The January Federal Open Market Committee (FOMC) meeting yielded no rate hike and a dovish outlook for interest rates, as expected.  Chairman Powell concluded this meeting with a press conference as will be the convention following every FOMC meeting going forward.  The standard to date had been to have a press conference every other meeting.  Our guess is that he would have preferred to skip this one given his marked about-face on interest rates.  Typically, the Chairman is lobbed “softball” questions in a tacit understanding that the media doesn’t want to embarrass him.  Such was especially the case with the thin-skinned previous Chairs Bernanke and Yellen.  However, in a break from that understanding, Chairman Powell was bluntly asked pointed questions such as, “is the Fed at the end of rate hike cycle, what would it take for interest rates to rise, has the risk of recession increased, and is trade policy influencing the FOMC decision making.”  Those are all questions the Chairman would prefer not to answer since they directly affect the capital markets and pose the risk of him being wrong again.  He is now clearly perceived as having been wrong back in September when he said the Fed Funds rate was nowhere near the neutral rate.  What’s worse, one questioner asked if there was now a Powell equity put in place.  The insinuation, of course, is that’s now the conventional wisdom.  The idea of a FOMC put originally came into play when Alan Greenspan cut rates sharply in the wake of the 1987 stock market crash.  With each subsequent large market correction, the Fed would ease monetary policy conditions.  The more severe the correction, the more severe the easing of monetary policy.  Until it reached the absurdity that we’ve witnessed in the wake of the 2008 financial panic with 0% interest rates and the Fed buying more than $4 Trillion in government debt.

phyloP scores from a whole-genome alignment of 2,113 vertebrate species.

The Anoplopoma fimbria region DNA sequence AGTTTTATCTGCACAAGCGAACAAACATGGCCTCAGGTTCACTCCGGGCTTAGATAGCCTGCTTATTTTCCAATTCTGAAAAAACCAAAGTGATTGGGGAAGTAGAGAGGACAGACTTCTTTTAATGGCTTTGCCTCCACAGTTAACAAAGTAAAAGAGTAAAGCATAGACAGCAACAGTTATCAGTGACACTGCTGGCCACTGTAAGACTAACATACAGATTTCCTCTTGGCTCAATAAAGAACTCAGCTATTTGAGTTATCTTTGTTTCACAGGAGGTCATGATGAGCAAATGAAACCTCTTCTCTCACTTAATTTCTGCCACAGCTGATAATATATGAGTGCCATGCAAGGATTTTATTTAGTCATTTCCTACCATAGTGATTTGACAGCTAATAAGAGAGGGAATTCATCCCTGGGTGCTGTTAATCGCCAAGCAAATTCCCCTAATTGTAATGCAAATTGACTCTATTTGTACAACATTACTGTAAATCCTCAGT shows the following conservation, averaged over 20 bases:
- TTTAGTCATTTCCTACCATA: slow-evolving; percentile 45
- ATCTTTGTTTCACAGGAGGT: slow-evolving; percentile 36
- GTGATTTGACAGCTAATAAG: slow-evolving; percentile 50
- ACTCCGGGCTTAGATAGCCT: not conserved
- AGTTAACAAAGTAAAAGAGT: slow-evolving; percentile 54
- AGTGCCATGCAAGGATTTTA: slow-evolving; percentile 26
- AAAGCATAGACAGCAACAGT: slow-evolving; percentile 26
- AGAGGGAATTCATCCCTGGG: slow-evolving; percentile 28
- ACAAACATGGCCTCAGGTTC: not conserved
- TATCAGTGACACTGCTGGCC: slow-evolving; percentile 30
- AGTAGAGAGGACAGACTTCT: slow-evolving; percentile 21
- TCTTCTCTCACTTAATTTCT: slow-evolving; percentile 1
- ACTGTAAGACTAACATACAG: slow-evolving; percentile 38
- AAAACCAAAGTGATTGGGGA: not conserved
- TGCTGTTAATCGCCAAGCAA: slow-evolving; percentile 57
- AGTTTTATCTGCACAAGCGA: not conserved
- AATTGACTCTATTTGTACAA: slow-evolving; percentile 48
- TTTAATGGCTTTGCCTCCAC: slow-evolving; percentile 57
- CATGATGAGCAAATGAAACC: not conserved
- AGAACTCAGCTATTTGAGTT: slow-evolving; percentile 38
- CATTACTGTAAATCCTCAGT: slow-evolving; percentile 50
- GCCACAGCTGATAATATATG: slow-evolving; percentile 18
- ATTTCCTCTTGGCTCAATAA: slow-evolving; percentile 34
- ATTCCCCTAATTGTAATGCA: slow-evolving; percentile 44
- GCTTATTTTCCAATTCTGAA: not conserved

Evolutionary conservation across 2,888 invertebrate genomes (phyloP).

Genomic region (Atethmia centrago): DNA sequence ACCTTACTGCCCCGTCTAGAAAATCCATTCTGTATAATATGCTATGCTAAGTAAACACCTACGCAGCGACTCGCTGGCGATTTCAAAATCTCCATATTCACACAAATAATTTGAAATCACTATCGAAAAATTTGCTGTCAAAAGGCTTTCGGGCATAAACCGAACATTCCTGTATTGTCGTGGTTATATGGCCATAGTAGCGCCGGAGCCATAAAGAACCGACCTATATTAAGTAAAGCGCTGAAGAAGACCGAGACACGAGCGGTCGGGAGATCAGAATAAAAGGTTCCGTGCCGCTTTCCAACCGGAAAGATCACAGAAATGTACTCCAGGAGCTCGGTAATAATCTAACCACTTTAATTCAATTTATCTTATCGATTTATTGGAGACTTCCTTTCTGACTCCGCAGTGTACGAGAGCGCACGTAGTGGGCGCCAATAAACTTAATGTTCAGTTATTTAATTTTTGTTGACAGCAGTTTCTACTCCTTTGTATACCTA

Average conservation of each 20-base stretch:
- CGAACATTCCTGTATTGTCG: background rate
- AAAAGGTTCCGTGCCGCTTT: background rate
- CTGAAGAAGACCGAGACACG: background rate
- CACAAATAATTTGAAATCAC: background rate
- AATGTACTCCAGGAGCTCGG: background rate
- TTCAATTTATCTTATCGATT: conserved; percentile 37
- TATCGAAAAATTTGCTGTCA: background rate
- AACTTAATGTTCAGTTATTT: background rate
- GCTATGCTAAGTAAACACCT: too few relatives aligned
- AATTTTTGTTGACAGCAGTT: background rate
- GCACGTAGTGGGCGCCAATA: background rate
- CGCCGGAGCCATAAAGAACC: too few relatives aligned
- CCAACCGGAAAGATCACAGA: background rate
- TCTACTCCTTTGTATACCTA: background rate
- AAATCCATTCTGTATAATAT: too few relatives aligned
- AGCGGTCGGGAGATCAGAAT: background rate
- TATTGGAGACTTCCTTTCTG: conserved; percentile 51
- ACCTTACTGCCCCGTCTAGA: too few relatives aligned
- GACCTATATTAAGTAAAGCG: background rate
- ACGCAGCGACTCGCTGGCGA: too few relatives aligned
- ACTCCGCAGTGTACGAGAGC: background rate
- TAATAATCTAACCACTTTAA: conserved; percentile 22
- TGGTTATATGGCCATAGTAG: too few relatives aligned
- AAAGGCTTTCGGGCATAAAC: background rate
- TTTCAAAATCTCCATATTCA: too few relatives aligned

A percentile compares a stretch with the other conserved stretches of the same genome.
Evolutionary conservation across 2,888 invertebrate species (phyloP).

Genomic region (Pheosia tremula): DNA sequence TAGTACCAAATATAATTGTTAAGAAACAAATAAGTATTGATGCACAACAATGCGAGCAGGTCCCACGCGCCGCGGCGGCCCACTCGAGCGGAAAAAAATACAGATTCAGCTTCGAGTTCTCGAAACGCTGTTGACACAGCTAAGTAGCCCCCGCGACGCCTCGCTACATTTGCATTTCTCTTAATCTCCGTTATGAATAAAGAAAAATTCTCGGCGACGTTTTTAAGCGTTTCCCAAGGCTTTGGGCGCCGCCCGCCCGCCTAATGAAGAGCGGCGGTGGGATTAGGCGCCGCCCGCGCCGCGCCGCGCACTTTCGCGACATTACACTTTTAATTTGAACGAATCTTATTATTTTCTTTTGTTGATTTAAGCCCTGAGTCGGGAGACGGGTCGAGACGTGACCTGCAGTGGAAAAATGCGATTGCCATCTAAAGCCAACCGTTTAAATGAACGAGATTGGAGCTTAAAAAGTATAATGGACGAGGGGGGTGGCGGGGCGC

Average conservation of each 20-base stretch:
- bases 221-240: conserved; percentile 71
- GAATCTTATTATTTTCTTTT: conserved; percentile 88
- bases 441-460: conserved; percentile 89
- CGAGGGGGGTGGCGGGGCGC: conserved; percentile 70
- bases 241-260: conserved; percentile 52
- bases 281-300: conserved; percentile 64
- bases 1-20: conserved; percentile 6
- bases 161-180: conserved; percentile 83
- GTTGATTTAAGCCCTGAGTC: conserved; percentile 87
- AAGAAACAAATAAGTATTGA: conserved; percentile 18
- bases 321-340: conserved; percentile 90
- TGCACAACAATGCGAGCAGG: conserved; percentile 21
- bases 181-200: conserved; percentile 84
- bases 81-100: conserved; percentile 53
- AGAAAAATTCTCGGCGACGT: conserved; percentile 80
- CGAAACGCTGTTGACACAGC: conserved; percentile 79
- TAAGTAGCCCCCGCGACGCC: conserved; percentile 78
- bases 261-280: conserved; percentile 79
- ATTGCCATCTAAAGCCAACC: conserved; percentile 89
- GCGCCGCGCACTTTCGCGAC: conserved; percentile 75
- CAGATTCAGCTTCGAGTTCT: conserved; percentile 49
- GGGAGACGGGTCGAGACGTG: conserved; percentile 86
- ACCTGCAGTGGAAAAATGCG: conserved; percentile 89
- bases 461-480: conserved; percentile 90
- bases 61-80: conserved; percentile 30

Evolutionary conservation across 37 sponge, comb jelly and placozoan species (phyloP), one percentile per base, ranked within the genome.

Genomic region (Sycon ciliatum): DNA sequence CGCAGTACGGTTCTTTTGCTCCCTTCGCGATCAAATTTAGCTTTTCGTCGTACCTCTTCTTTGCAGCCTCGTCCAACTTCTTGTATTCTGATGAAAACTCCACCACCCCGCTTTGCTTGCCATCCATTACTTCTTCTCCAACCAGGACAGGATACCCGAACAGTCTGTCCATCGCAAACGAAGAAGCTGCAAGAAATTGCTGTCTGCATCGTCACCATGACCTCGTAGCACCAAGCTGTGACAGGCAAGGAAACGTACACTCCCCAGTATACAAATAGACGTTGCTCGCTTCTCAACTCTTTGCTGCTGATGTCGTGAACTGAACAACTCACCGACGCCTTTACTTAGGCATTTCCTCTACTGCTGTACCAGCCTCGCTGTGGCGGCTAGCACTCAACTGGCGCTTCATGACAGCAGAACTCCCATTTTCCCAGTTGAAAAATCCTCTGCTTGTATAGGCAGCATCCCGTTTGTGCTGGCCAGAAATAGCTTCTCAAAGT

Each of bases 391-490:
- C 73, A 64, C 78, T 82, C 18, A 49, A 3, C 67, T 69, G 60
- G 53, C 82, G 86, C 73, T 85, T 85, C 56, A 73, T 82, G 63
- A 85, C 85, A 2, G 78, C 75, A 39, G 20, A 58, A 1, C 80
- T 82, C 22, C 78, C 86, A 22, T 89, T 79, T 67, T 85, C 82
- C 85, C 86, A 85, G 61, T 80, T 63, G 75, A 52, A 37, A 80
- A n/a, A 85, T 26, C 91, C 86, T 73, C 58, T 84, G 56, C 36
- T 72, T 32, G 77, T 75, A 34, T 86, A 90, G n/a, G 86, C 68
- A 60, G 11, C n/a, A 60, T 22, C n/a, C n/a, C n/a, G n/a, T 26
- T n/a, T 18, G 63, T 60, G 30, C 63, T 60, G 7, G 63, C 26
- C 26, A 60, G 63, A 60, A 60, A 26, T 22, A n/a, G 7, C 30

Chairman Powell’s hawkish tone and December rate hike panicked investors and resulted in the sharp fall in stock prices.  He reacted by reversing his hawkish rhetoric and assessment of interest rates.  We think there’s a very good chance that reversal will come back to haunt him later this year.  The economy continues to demonstrate robust strength.  The January employment report showed that 304,000 new jobs were created in the month; a shocking amount of job creation given this stage of the cycle.  In addition, average hourly earnings rose 3.2% over last year’s reading, down 0.1% from last month but the highest rate of change since 2009.  It wasn’t that long ago that economists were bemoaning that wage grow couldn’t break above 2%.  To be fair, consumer confidence and softer measures of economic activity such as manufacturer surveys are portraying a slowing in economic activity, but we argue that it’s self-inflicted damage from the White House and Congress.  Despite the stories about government workers who were unable to pay the mortgage, put food on the table and purchase necessities for the family, the shutdown effected a very small subset of the population.  However, it had the collateral effect of depressing the general confidence of the country as a whole.  Whether in agreement with the strategy or against, it’s hard to argue that it didn’t have a negative impact on consumer sentiment.

Similarly, the trade battle with China has gone back and forth from being close to resolution to seeming likely to drag on for a very long time.  The effect on the U.S. economy so far has been muted, at best, but a number of companies that operate on a global scale have reported that tariffs are impacting their business.  If the two countries are able to arrive on a solution in the near-term, either real or perceived, that would bode very well for market sentiment and consumer confidence.  If unable to reach a compromise, the earnings of global companies will come under pressure.  The worry is that the contraction in those companies could have a contagion effect to domestic business and the consumer as a whole.  In that instance, economic growth would be at risk. 

Copyright 2019, Halyard Asset Management, LLC. All rights reserved.